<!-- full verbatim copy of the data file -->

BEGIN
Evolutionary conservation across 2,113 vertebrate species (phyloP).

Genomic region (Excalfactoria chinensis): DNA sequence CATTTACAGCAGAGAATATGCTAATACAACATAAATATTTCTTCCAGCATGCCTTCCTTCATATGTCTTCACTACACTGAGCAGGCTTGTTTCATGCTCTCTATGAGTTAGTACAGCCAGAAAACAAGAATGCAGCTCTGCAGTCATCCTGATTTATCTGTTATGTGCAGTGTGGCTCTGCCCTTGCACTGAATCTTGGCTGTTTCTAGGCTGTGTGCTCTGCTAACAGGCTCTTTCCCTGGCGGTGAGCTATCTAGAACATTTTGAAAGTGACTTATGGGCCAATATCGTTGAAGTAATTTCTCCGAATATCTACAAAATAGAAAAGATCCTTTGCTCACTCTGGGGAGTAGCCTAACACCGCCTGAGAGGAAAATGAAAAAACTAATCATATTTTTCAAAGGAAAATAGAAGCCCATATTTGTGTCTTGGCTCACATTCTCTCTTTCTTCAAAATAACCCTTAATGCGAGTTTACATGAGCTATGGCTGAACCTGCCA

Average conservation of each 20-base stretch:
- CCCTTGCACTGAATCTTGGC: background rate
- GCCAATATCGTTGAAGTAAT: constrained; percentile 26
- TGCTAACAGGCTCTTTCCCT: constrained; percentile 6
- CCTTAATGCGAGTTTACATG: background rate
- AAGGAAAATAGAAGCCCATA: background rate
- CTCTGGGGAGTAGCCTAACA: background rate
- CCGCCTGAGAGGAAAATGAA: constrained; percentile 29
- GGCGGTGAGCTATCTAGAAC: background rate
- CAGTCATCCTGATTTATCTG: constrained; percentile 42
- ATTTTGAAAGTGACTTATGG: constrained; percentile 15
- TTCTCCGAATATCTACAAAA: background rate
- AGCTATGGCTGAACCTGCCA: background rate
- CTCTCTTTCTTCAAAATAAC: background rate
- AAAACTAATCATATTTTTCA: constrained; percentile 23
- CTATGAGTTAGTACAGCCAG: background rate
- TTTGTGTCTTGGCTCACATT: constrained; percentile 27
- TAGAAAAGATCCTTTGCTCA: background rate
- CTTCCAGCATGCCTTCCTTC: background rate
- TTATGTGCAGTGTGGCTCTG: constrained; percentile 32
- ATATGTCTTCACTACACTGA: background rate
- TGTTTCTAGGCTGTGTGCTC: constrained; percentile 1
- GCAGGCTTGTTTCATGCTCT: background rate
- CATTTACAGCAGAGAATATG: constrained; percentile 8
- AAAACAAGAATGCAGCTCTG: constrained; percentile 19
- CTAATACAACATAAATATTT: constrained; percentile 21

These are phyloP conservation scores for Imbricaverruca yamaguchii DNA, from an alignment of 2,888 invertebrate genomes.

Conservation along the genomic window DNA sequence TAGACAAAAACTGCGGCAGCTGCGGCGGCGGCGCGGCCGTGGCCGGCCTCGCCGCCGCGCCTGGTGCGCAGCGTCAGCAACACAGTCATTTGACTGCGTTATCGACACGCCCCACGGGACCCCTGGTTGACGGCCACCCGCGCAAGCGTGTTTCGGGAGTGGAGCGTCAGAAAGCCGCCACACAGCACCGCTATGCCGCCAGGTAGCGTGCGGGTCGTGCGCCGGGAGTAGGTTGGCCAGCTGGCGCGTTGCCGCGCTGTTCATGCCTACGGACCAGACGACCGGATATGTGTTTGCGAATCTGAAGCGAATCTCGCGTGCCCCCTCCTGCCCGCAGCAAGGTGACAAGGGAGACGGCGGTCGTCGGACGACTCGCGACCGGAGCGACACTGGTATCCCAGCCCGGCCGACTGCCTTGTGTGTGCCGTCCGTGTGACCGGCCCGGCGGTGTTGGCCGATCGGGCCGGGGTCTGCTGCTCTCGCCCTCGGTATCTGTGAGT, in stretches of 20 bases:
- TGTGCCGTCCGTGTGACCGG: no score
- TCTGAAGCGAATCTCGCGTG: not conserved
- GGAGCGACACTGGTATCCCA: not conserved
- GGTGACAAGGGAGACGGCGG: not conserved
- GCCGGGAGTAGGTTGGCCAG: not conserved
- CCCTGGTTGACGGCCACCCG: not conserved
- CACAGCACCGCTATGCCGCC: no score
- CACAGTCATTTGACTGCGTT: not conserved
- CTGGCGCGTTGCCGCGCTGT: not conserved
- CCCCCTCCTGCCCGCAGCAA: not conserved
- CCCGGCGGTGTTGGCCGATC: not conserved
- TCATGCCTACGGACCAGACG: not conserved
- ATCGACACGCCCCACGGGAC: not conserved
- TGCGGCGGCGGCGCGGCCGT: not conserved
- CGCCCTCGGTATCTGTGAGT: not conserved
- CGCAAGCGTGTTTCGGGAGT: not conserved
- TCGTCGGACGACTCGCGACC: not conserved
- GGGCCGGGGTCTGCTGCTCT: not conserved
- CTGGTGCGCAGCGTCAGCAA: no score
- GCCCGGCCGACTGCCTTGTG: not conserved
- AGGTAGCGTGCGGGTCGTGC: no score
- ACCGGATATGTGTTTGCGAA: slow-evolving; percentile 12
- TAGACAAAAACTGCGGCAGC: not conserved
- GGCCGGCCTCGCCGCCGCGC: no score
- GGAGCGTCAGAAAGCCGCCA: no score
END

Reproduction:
Evolutionary conservation across 2,113 vertebrate species (phyloP).

Genomic region (Excalfactoria chinensis): DNA sequence CATTTACAGCAGAGAATATGCTAATACAACATAAATATTTCTTCCAGCATGCCTTCCTTCATATGTCTTCACTACACTGAGCAGGCTTGTTTCATGCTCTCTATGAGTTAGTACAGCCAGAAAACAAGAATGCAGCTCTGCAGTCATCCTGATTTATCTGTTATGTGCAGTGTGGCTCTGCCCTTGCACTGAATCTTGGCTGTTTCTAGGCTGTGTGCTCTGCTAACAGGCTCTTTCCCTGGCGGTGAGCTATCTAGAACATTTTGAAAGTGACTTATGGGCCAATATCGTTGAAGTAATTTCTCCGAATATCTACAAAATAGAAAAGATCCTTTGCTCACTCTGGGGAGTAGCCTAACACCGCCTGAGAGGAAAATGAAAAAACTAATCATATTTTTCAAAGGAAAATAGAAGCCCATATTTGTGTCTTGGCTCACATTCTCTCTTTCTTCAAAATAACCCTTAATGCGAGTTTACATGAGCTATGGCTGAACCTGCCA

Average conservation of each 20-base stretch:
- CCCTTGCACTGAATCTTGGC: background rate
- GCCAATATCGTTGAAGTAAT: constrained; percentile 26
- TGCTAACAGGCTCTTTCCCT: constrained; percentile 6
- CCTTAATGCGAGTTTACATG: background rate
- AAGGAAAATAGAAGCCCATA: background rate
- CTCTGGGGAGTAGCCTAACA: background rate
- CCGCCTGAGAGGAAAATGAA: constrained; percentile 29
- GGCGGTGAGCTATCTAGAAC: background rate
- CAGTCATCCTGATTTATCTG: constrained; percentile 42
- ATTTTGAAAGTGACTTATGG: constrained; percentile 15
- TTCTCCGAATATCTACAAAA: background rate
- AGCTATGGCTGAACCTGCCA: background rate
- CTCTCTTTCTTCAAAATAAC: background rate
- AAAACTAATCATATTTTTCA: constrained; percentile 23
- CTATGAGTTAGTACAGCCAG: background rate
- TTTGTGTCTTGGCTCACATT: constrained; percentile 27
- TAGAAAAGATCCTTTGCTCA: background rate
- CTTCCAGCATGCCTTCCTTC: background rate
- TTATGTGCAGTGTGGCTCTG: constrained; percentile 32
- ATATGTCTTCACTACACTGA: background rate
- TGTTTCTAGGCTGTGTGCTC: constrained; percentile 1
- GCAGGCTTGTTTCATGCTCT: background rate
- CATTTACAGCAGAGAATATG: constrained; percentile 8
- AAAACAAGAATGCAGCTCTG: constrained; percentile 19
- CTAATACAACATAAATATTT: constrained; percentile 21

These are phyloP conservation scores for Imbricaverruca yamaguchii DNA, from an alignment of 2,888 invertebrate genomes.

Conservation along the genomic window DNA sequence TAGACAAAAACTGCGGCAGCTGCGGCGGCGGCGCGGCCGTGGCCGGCCTCGCCGCCGCGCCTGGTGCGCAGCGTCAGCAACACAGTCATTTGACTGCGTTATCGACACGCCCCACGGGACCCCTGGTTGACGGCCACCCGCGCAAGCGTGTTTCGGGAGTGGAGCGTCAGAAAGCCGCCACACAGCACCGCTATGCCGCCAGGTAGCGTGCGGGTCGTGCGCCGGGAGTAGGTTGGCCAGCTGGCGCGTTGCCGCGCTGTTCATGCCTACGGACCAGACGACCGGATATGTGTTTGCGAATCTGAAGCGAATCTCGCGTGCCCCCTCCTGCCCGCAGCAAGGTGACAAGGGAGACGGCGGTCGTCGGACGACTCGCGACCGGAGCGACACTGGTATCCCAGCCCGGCCGACTGCCTTGTGTGTGCCGTCCGTGTGACCGGCCCGGCGGTGTTGGCCGATCGGGCCGGGGTCTGCTGCTCTCGCCCTCGGTATCTGTGAGT, in stretches of 20 bases:
- TGTGCCGTCCGTGTGACCGG: no score
- TCTGAAGCGAATCTCGCGTG: not conserved
- GGAGCGACACTGGTATCCCA: not conserved
- GGTGACAAGGGAGACGGCGG: not conserved
- GCCGGGAGTAGGTTGGCCAG: not conserved
- CCCTGGTTGACGGCCACCCG: not conserved
- CACAGCACCGCTATGCCGCC: no score
- CACAGTCATTTGACTGCGTT: not conserved
- CTGGCGCGTTGCCGCGCTGT: not conserved
- CCCCCTCCTGCCCGCAGCAA: not conserved
- CCCGGCGGTGTTGGCCGATC: not conserved
- TCATGCCTACGGACCAGACG: not conserved
- ATCGACACGCCCCACGGGAC: not conserved
- TGCGGCGGCGGCGCGGCCGT: not conserved
- CGCCCTCGGTATCTGTGAGT: not conserved
- CGCAAGCGTGTTTCGGGAGT: not conserved
- TCGTCGGACGACTCGCGACC: not conserved
- GGGCCGGGGTCTGCTGCTCT: not conserved
- CTGGTGCGCAGCGTCAGCAA: no score
- GCCCGGCCGACTGCCTTGTG: not conserved
- AGGTAGCGTGCGGGTCGTGC: no score
- ACCGGATATGTGTTTGCGAA: slow-evolving; percentile 12
- TAGACAAAAACTGCGGCAGC: not conserved
- GGCCGGCCTCGCCGCCGCGC: no score
- GGAGCGTCAGAAAGCCGCCA: no score